Frequently Asked Questions
Child sexual abuse occurs when a person engages a child (under the age of 18) in acts to satisfy their sexual desires.
1) When any person, adult or child forces, coerces or threatens a child to have any form of sexual contact or to engage in any type of sexual activity at his or her discretion. While a child might be forced to cooperate, he or she is (by legal definition) not capable of giving consent.
2) Involving children in inappropriate touching (clothed or unclothed), penetration using any object, forcing sexual activity between children, or asking the child to view, to read or to participate in the production of pornographic materials.
3) A person commits the offense of child molestation when he or she does any immoral or indecent act to, in the presence of or with any child with the intent to arouse or satisfy the sexual desires of either the child or person.
Nobody knows. Offenders come in all shapes, professions, socio-economic classes, and races. However, most sexual offenders are known by the child and not strangers.
It is critical that your child feels believed and supported once they have made a disclosure of abuse. Having a caregivers support will promote your child’s emotional stability. Assess your child’s health to see if medical attention is necessary. All child abuse must be reported to officials whether it be Law Enforcement or Department of Family and Children Services. It is important that your child is allowed to communicate about their abuse. However, it is imperative that you not interrogate your child. Reassure your child it is not their fault and validate their feelings.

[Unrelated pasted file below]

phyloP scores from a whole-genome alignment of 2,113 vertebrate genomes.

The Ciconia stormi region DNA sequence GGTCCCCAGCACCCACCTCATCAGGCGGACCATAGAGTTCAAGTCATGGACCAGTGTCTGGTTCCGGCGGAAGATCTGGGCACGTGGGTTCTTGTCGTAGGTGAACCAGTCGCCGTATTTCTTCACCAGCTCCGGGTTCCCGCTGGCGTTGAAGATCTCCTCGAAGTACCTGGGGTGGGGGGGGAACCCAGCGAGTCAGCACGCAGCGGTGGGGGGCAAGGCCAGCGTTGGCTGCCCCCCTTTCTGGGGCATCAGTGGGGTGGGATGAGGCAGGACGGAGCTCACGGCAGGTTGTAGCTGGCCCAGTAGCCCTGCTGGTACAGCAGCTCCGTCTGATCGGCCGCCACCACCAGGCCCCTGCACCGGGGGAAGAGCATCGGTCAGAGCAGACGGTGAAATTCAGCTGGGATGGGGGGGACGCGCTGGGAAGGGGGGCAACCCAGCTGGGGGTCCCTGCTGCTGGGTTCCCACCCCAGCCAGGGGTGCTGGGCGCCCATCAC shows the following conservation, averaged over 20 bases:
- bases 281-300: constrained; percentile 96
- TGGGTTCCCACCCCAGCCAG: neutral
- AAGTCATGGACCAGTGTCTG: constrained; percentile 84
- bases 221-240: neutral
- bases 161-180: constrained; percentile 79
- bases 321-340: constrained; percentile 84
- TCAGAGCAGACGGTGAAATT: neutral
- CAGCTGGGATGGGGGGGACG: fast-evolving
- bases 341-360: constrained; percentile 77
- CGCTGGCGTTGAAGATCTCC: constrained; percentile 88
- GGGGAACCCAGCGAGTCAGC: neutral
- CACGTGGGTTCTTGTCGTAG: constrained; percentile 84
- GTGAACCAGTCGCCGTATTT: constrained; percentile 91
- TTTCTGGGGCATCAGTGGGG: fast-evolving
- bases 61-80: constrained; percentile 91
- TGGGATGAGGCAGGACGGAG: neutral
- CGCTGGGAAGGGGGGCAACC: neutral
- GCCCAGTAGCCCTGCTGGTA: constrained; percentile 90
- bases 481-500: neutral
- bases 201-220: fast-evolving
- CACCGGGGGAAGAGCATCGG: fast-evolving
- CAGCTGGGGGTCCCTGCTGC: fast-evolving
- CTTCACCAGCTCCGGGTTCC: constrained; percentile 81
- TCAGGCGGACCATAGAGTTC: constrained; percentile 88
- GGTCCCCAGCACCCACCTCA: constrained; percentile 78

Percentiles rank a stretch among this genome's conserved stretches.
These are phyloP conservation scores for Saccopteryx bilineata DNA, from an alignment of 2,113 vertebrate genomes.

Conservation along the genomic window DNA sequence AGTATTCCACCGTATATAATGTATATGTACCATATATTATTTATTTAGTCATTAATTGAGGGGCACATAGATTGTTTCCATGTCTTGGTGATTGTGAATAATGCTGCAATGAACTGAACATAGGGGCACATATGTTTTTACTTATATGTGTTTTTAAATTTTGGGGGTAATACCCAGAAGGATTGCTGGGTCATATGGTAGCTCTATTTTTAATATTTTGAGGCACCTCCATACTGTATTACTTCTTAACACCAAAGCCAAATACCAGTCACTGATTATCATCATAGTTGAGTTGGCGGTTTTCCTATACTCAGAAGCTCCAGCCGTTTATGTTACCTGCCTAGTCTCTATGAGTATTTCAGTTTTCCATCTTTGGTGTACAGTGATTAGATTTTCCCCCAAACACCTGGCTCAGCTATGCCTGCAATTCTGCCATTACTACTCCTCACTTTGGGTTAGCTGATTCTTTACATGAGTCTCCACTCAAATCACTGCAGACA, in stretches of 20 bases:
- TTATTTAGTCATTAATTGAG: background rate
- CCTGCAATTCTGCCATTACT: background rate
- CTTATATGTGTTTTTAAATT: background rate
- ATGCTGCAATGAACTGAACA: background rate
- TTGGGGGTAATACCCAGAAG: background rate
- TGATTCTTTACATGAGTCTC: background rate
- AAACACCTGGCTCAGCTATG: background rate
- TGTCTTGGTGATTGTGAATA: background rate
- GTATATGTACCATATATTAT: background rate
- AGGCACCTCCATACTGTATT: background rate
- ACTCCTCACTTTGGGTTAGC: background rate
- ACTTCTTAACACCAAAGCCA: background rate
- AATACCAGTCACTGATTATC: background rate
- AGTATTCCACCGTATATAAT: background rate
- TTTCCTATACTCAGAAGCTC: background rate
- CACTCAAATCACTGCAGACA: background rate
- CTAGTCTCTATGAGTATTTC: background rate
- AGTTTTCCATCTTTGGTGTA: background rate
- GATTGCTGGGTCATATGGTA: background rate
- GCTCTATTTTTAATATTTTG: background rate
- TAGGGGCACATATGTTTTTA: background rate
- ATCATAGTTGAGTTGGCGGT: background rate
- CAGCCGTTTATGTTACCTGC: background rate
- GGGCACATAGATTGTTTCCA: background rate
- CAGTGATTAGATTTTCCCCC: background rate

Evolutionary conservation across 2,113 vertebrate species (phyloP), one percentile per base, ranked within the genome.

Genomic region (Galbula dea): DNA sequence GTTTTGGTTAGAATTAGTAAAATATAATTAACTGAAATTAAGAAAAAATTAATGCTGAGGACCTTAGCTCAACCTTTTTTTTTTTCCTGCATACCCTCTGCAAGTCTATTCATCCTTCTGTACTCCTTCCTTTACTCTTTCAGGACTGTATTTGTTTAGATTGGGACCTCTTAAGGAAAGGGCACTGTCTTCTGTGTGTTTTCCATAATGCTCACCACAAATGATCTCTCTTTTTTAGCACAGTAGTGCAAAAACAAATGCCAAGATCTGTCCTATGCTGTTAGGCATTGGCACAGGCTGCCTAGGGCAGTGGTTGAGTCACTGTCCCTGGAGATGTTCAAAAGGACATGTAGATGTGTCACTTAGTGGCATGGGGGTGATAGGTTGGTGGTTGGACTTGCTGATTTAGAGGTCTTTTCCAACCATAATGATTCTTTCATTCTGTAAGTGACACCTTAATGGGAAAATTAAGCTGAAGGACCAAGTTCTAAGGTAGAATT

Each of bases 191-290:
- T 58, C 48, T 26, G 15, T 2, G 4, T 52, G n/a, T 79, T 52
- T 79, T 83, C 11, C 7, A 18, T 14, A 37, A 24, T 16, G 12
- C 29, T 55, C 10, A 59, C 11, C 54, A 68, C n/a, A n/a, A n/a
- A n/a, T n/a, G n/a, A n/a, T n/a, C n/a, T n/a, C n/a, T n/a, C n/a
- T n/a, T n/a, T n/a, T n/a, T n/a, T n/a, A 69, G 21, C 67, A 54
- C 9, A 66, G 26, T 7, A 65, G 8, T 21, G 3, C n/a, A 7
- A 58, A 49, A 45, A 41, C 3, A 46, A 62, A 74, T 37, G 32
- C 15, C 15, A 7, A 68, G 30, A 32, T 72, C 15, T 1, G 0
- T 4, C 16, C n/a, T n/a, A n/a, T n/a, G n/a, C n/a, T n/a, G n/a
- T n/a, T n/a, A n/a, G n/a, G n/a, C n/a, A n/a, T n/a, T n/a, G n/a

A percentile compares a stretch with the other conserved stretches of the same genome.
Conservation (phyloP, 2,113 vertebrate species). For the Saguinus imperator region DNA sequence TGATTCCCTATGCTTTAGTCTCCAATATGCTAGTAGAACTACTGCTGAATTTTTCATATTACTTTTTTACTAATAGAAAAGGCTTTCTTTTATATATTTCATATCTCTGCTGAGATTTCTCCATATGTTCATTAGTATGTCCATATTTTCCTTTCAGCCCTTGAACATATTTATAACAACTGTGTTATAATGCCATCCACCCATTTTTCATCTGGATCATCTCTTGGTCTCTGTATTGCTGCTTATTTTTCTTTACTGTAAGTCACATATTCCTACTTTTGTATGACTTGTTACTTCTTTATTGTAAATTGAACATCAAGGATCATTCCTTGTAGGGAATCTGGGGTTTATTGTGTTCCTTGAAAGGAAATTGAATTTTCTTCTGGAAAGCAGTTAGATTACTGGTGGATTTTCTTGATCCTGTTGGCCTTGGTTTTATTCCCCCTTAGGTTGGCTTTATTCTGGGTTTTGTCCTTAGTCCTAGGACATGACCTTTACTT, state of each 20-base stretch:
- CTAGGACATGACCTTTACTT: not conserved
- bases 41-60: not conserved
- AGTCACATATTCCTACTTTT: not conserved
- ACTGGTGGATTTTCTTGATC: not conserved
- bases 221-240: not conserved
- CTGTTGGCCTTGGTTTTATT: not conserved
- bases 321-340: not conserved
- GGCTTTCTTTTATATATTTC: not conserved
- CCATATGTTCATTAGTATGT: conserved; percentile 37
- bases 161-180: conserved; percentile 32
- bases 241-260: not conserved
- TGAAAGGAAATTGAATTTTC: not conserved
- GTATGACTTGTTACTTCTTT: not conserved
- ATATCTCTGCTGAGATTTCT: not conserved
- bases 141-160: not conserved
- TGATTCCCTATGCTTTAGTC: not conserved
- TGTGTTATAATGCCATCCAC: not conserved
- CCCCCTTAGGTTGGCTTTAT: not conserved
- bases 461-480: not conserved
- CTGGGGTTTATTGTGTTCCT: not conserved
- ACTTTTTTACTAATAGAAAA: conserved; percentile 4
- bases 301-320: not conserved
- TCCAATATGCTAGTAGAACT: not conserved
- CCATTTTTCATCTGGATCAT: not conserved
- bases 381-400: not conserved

Tell your child that they will be meeting with a special person who talks to kids. Tell your child that even though they have told things to you (or someone else), it is important that the information is given to someone who can help.
All child abuse cases are investigated by a team of professionals including the Children’s Advocacy Center, Law Enforcement, Department of Family and Children Services, District Attorney’s Office, Sexual Assault Nurse Examiner, and Mental Health Professional. Each month these team members meet to discuss the investigation and follow up of every case. These professionals place the needs and best interest of the child before any personal or professional goals.
Sexual Assault Nurse Examiners are specially trained nurses that look for evidence of sexual assault on a child’s body. The exam involves a regular check-up of the body with a magnification tool. This exam should not be traumatic to the child. An exam may not indicate if a child has been abused.
Children’s Advocacy Centers (CAC) were established to reduce the trauma involved with child abuse investigations. CAC’s strive to create a child-friendly environment where a child and the non-offending caregiver can come to receive intervention and support services.
Natural and healthy sexual exploration during childhood is an information gathering process wherein children explore gender roles and behaviors. If you feel your child is displaying inappropriate sexual behaviors or has increased knowledge of sexual activity, please seek professional help with a counselor or physician.
Child abuse should be reported as soon as one is made aware of a situation. It is the responsibility of the parent to protect the child from harm. A child who has been abused needs love and support from their non-offending caregiver. This allows for a safe environment for a child to talk about their abusive experience. It is not the priority of any child welfare agency to remove a child from their home. A child who is not protected from abuse is in danger therefore the proper steps must be made to ensure the child’s safety. If you know a child in danger please contact DFCS or 911.
It is best practice that all persons working with or has contact with children to make a report when there is reasonable cause a child may be in danger or being abused. Reports should also be made when evident markings or injury that is indicitive of abuse is noticed on a child.